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I’ve received a number of emails that had to do with our school. Last week, I received a few more about our doctor.


To put it simply, people are impressed.


I am, too. We are really lucky to have a great school and a great doctor. Our experiences wouldn’t have been possible without some great people with whom we could work.


I’ve heard some really sad stories about others’ experiences. I’ve felt the frustration. I’ve seen the dissatisfaction. And, I’ve been asked, many, many times–


How did you find these people?


Well, we took finding a good school district very, very seriously. People thinking the teachers are “nice” or the class size is “decent”… well, that’s not enough information for us. Neither are test scores. We did our part in ensuring we’d be in a good place.


I already told you all that at least 95% of our town uses the same pediatrician practice– so I can’t really claim that I did anything special, there. I will say that I’ve learned over the years which of the doctors there best align with our philosophy, but, really, we just went where everybody else went.


If there is ONE piece of advice I would give to people who are desperate to have a good teacher, doctor, therapist, etc. relationship, it is this:


Always, always, ALWAYS approach it like you are teammates.


Every time– and I mean, every single time– we get a new teacher or see a new doctor,  I walk in simply assuming that we both absolutely want what’s best for my child. It’s honestly that simple.


The thing is, when you approach working with someone this way, you have to keep a few things in mind:


Every now and then, someone will drop the ball.


It’s bound to happen. We’re all human. Someone’s going to make a mistake or forget something critical. It happens on any team– even the very best. Accepting that it’s part of life and not a sign of apathy or negligence is critical to the upkeep of a strong, working relationship. Offer second chances when necessary.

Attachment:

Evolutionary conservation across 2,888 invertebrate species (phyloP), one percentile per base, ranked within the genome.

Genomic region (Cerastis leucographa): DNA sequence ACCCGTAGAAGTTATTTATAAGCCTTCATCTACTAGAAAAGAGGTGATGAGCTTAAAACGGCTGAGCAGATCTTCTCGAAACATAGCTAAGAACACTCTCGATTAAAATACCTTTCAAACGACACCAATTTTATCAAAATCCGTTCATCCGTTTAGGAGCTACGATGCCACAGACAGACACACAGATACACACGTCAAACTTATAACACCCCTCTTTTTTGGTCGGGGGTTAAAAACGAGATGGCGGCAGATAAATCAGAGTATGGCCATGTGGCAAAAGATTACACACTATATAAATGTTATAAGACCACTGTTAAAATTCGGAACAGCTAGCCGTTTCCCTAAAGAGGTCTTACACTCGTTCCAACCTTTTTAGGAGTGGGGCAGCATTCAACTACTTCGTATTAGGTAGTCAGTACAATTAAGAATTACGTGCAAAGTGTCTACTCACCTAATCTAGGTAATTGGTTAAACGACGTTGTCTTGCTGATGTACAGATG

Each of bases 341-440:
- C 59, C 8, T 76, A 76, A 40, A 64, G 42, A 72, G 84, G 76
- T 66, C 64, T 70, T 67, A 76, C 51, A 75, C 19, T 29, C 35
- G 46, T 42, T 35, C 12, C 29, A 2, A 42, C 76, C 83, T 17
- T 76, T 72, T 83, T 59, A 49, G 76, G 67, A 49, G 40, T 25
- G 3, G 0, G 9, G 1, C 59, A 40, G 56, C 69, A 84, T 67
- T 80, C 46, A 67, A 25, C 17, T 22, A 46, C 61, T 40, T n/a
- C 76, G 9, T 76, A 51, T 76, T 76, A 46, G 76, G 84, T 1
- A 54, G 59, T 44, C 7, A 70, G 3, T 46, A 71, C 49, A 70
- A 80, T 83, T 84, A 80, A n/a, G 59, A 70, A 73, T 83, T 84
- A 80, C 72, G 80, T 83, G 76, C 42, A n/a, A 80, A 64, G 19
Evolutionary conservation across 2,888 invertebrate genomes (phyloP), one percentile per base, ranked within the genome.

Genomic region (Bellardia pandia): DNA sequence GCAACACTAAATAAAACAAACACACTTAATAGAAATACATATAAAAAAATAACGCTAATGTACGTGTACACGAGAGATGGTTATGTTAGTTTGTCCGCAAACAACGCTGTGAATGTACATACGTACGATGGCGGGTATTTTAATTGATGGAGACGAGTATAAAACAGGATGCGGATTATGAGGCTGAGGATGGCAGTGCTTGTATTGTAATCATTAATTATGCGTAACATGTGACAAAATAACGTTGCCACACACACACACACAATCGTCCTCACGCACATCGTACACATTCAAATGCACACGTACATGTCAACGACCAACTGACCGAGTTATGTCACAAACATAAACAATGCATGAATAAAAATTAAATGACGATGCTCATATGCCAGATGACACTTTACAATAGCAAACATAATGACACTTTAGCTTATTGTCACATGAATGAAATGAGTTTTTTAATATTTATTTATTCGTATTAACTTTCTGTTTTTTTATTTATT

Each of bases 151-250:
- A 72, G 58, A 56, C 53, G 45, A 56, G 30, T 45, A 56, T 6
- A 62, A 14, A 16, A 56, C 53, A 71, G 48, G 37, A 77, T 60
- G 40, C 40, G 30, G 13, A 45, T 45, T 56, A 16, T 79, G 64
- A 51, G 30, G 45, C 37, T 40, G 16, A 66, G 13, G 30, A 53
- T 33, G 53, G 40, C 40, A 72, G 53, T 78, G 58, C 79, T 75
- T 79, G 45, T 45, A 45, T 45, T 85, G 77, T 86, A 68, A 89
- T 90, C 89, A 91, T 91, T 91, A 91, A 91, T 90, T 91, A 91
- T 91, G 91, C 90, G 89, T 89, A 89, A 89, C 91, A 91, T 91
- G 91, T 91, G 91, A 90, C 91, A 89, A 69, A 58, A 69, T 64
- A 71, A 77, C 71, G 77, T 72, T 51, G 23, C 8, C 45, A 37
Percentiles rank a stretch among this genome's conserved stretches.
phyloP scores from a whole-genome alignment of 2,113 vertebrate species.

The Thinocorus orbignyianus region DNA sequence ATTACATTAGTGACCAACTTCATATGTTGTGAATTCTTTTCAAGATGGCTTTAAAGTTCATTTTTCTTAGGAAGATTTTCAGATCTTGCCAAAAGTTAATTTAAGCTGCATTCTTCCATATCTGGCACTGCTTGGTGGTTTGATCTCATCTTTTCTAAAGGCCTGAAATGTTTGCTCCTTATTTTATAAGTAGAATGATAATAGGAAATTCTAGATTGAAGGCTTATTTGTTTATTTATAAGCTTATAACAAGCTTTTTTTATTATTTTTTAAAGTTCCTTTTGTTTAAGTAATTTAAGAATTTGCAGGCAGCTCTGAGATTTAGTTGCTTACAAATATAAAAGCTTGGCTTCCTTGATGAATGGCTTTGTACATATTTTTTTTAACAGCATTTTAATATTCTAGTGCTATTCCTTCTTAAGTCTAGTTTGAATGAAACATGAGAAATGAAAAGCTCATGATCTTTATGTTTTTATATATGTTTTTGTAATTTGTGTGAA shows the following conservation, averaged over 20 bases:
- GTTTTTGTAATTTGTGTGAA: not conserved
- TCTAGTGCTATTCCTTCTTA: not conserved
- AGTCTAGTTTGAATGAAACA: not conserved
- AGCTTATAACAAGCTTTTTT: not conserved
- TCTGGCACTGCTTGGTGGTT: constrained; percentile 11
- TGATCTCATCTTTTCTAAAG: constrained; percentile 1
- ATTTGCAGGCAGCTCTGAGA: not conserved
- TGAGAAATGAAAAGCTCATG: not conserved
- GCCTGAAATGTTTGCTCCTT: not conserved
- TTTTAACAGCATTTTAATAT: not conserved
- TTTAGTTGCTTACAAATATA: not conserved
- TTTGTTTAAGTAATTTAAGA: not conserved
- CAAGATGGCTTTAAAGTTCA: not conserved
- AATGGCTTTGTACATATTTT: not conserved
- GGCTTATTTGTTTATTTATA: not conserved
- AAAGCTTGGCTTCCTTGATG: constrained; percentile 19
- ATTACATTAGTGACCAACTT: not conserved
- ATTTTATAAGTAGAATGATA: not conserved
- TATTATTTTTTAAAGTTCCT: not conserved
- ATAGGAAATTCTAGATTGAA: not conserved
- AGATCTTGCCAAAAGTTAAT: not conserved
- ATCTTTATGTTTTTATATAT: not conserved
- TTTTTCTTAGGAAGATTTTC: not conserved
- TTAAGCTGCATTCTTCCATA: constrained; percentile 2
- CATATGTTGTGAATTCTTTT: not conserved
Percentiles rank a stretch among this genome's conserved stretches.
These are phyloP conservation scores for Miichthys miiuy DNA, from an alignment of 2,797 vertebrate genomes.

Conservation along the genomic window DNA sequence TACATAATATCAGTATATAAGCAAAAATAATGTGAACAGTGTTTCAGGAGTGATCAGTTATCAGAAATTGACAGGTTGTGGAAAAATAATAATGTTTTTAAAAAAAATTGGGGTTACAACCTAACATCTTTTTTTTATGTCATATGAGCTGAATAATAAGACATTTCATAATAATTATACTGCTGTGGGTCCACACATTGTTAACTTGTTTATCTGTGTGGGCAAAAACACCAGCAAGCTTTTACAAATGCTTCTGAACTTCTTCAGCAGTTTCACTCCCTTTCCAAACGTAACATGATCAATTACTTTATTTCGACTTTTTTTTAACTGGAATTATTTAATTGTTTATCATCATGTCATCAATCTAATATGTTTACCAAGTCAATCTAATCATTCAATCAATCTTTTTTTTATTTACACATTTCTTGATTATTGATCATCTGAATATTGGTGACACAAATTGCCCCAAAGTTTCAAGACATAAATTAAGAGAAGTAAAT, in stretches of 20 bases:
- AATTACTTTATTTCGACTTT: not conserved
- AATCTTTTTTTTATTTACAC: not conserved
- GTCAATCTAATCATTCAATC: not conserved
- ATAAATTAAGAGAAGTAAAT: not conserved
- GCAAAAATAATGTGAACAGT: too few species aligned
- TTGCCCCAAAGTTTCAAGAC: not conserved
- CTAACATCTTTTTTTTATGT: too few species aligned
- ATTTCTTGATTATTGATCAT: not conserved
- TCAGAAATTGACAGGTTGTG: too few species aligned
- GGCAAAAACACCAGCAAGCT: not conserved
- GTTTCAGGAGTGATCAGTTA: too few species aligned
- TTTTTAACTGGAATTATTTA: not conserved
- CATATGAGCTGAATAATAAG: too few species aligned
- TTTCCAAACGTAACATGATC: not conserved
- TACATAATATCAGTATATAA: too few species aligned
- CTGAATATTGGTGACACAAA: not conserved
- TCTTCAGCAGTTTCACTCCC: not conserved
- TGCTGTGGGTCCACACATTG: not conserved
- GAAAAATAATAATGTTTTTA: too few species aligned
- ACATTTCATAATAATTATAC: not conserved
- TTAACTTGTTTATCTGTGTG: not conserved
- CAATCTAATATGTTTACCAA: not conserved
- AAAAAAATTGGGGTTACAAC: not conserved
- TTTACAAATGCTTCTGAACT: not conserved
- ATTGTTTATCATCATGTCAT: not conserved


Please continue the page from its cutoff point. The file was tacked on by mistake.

Someone will misread a signal.


This happens frequently to teams. One player indicates one thing, the other interprets it as something else. Communication gets scrambled and everyone starts pointing fingers and tossing blame around. Whose fault was it, really? In the end, as long as both players were trying to work in the best interest of the team, it doesn’t much matter. This just means you need to establish a better communication method for the future.


Strengths must be utilized.


Cutting right to the point: no one is good at everything. You might find that your child’s teacher is phenomenal at scheduling, but you’re better at coming up with a creative programming solution. Your doctor might be a spot-on diagnostician, but not so great at talking at your child’s level. Don’t expect someone to be everything. Expect them to complement you in a way that makes the team stronger.



Sometimes, you get a dud. Or someone with whom you simply cannot work. It happens. I would never dispute the reality of that.


Oftentimes, however, the greatest predictor of how successful a relationship is going to be comes down to the attitude with which you enter into it.


Go, Team.




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3 comments to Teammates

  • This is one of the joys of parenting after several years of teaching. I get to sit on the other side of the table now! And oh, I have so much more respect for those teachers. ;) I can tell if we’re “all in this together” (and we usually are!) and mutual respect goes a LONG way.

  • So what do you do to research the school district?

    • Well, we consider funding. Taxes. Past performance. Percentage going on to four-year-universities. Even teacher salaries. I really like to talk to people who have also lived in OTHER states and can help me draw conclusions. People who’ve spent their entire lives in one place tend to think it’s the bee’s knees and don’t necessarily have the most perspective and clarity, IMO. We’re number-crunchin’, researchin’ fools! ;)

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